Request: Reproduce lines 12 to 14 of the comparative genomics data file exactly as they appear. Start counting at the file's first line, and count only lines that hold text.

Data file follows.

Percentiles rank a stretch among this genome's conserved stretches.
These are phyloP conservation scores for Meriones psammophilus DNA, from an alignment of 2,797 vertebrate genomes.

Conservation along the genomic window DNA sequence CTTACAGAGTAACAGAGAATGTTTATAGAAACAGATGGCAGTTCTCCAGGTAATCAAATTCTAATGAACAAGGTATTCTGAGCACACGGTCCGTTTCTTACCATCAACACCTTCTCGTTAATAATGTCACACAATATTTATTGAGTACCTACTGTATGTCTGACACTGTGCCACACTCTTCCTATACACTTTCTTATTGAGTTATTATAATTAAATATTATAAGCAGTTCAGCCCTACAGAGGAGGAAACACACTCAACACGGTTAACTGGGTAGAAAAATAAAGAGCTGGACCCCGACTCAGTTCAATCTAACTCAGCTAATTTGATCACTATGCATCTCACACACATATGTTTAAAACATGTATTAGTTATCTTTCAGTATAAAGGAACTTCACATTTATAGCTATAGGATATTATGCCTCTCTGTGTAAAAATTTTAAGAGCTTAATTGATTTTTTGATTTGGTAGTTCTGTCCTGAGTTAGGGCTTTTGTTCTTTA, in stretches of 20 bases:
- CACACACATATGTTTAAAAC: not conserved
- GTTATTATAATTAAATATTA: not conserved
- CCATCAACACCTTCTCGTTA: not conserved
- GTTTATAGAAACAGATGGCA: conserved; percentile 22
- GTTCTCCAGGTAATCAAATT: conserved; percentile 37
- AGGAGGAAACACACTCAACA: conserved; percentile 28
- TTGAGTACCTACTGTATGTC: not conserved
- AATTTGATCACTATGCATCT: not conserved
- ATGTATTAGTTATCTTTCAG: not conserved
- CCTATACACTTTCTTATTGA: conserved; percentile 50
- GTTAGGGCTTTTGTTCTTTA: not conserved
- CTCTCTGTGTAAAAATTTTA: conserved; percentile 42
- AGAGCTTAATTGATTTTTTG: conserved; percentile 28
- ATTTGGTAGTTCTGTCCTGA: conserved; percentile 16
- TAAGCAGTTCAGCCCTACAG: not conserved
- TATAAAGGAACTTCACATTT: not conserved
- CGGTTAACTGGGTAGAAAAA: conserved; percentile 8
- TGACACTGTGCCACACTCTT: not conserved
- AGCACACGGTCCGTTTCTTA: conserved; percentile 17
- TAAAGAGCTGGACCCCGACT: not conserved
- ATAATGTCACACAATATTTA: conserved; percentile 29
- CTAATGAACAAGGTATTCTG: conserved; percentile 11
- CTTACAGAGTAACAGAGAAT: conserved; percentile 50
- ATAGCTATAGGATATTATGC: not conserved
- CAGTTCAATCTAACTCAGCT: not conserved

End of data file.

- ATGTATTAGTTATCTTTCAG: not conserved
- CCTATACACTTTCTTATTGA: conserved; percentile 50
- GTTAGGGCTTTTGTTCTTTA: not conserved